In Texas, our main rice pests are the rice water weevil, chinch bug, rice stink bug and stem borers — primarily the Mexican rice borer. We have tools to control all these pests, but we must use these insecticides following label instructions.
Over the years, we have lost excellent pest management tools because of misuse and abuse. FOLLOW LABEL INSTRUCTIONS TO THE LETTER! We can’t afford to lose any more options for pest control.
The U.S. Environmental Protection Agency is currently concerned about neonicotinoid insecticides, which in some crops are linked to honeybee mortality. Neonicotinoids labeled for use in Texas rice are CruiserMaxx Rice, NipsIt Inside, Belay and Tenchu 20SG.
All these insecticides are critical to profitable/sustainable rice production in the state.
Rice is a self-pollinating plant and is not very attractive to honeybees. I have observed honeybees foraging in flowering rice, but this is rare.
My Arkansas and Mississippi colleagues — Drs. Gus Lorenz and Jeff Gore — have done some excellent work quantifying honeybee presence in heading rice. Their bottom line: Very few honeybees (or native bees) forage in rice. If you want more information, contact Gus or Jeff at firstname.lastname@example.org or JGore@drec.msstate.edu, respectively. They recently presented their data at the 37th Rice Technical Working Group in Long Beach, California.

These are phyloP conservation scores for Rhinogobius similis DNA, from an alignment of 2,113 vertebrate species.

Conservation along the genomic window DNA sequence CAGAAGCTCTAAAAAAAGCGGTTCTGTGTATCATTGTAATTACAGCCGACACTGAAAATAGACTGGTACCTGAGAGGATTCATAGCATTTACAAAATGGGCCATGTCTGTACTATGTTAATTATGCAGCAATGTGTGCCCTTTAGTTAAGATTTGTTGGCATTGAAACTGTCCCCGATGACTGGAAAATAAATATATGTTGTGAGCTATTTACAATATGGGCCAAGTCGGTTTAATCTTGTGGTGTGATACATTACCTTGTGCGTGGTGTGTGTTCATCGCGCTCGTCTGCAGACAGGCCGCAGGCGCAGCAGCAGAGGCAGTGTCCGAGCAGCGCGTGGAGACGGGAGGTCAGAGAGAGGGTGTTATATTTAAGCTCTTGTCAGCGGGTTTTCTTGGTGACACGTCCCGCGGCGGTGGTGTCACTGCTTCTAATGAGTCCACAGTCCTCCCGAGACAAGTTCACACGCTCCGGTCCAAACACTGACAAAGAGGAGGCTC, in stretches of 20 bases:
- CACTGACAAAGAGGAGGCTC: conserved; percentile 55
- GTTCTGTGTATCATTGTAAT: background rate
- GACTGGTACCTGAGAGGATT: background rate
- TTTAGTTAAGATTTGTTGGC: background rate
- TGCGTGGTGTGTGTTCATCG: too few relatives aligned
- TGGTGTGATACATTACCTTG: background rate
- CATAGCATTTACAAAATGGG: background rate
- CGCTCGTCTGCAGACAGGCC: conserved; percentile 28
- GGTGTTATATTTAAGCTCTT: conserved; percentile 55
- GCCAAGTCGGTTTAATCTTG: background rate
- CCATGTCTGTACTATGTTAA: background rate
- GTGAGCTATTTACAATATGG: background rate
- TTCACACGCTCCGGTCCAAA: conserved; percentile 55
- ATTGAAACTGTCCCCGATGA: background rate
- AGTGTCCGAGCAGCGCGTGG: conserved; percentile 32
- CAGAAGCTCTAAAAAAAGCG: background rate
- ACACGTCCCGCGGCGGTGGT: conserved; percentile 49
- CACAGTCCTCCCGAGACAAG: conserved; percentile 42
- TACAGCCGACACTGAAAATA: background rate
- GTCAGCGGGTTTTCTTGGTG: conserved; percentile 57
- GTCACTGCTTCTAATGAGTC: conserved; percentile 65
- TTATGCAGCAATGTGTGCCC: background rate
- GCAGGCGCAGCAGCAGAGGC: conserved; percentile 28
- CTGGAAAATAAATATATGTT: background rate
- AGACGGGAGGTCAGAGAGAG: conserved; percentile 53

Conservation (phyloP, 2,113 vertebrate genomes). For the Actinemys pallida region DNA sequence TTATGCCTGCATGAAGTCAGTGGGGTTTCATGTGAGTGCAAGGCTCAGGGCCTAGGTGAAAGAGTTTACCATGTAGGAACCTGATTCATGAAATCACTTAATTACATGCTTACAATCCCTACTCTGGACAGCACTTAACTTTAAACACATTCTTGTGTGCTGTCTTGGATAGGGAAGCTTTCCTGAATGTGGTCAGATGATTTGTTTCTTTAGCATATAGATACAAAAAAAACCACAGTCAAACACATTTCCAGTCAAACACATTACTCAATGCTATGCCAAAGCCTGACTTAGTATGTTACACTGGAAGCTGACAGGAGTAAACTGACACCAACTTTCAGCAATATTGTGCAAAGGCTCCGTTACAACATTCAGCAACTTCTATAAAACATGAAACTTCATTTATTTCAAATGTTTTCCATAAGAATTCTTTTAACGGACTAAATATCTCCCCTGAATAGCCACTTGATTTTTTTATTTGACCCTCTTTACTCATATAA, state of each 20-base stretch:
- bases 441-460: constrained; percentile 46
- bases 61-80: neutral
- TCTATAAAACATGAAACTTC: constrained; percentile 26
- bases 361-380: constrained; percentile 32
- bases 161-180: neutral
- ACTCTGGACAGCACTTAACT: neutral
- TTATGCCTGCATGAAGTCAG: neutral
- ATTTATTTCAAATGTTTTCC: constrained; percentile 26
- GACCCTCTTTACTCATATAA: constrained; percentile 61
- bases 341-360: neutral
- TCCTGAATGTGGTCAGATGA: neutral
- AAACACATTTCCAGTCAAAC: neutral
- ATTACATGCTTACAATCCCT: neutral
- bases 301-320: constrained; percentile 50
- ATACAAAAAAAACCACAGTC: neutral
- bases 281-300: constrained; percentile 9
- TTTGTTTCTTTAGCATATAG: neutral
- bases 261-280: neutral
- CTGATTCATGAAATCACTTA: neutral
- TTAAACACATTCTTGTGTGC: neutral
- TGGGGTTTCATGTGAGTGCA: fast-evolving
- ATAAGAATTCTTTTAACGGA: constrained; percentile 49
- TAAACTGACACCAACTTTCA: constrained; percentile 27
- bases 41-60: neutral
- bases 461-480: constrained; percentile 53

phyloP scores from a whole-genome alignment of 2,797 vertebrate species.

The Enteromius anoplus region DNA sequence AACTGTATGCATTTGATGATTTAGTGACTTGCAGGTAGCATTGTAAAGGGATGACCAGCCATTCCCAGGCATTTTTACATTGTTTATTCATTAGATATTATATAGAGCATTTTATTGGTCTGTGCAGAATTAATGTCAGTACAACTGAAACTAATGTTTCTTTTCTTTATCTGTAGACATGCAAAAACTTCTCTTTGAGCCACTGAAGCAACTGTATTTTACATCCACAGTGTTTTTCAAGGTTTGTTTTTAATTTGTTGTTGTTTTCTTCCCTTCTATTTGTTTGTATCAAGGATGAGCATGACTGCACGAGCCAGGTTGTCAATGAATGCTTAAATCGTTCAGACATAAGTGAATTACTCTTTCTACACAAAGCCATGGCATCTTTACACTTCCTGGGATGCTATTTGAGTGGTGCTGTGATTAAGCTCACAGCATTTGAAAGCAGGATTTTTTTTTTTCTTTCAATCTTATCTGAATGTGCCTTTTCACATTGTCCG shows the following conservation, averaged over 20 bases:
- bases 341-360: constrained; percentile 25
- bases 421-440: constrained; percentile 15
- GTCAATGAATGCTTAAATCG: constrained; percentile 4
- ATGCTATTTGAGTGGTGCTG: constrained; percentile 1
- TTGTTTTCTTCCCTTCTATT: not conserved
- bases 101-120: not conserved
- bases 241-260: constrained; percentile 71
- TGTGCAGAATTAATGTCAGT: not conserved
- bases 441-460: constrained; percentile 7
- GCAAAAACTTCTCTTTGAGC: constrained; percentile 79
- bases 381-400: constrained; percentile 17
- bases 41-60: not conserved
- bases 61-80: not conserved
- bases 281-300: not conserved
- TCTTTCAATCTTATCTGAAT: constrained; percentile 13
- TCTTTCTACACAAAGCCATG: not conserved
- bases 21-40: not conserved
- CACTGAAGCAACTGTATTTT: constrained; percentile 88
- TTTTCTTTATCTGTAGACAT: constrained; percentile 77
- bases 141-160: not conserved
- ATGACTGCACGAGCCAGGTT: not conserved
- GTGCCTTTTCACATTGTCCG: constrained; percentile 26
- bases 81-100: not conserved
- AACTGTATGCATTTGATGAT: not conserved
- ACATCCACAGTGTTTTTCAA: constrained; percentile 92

EPA is now accepting comments from stakeholders regarding neonicotinoids. I submitted comments on behalf of Texas (and other Southern rice-producing states) for seed treatment and foliar-applied neonicotinoids.
I encourage you readers to also submit comments in favor of continued use of neonicotinoids in rice. If you want copies of my comments and/or want to submit your own, contact me at email@example.com, 409-239-4265 or 409-658-2186.
I recently met with EPA scientists at their headquarters in Washington, D.C., during a “Rice Production 101” meeting. Our goal was to educate and answer questions about rice production in the United States.
This meeting was organized by Lydia Holmes of USA Rice. Dr. Dustin Harrell (Louisiana State University), Dr. Bobby Golden (Mississippi State University) and Roberta Firoved (representing California) gave outstanding presentations on general rice-production practices, including water management, in all the U.S. rice-producing regions.
Folks at EPA need to know the practicalities of rice production and need to understand how vital our industry is to wildlife conservation and protection.
So this was not a contentious meeting but rather an educational seminar. Making regulatory decisions in a vacuum is a sure way to undermine our rice industry. Clearly, we want to protect the environment, but we also want to continue producing healthy, safe, abundant food. We can do both, but it requires research, knowledge transfer and cooperation with our regulatory agencies.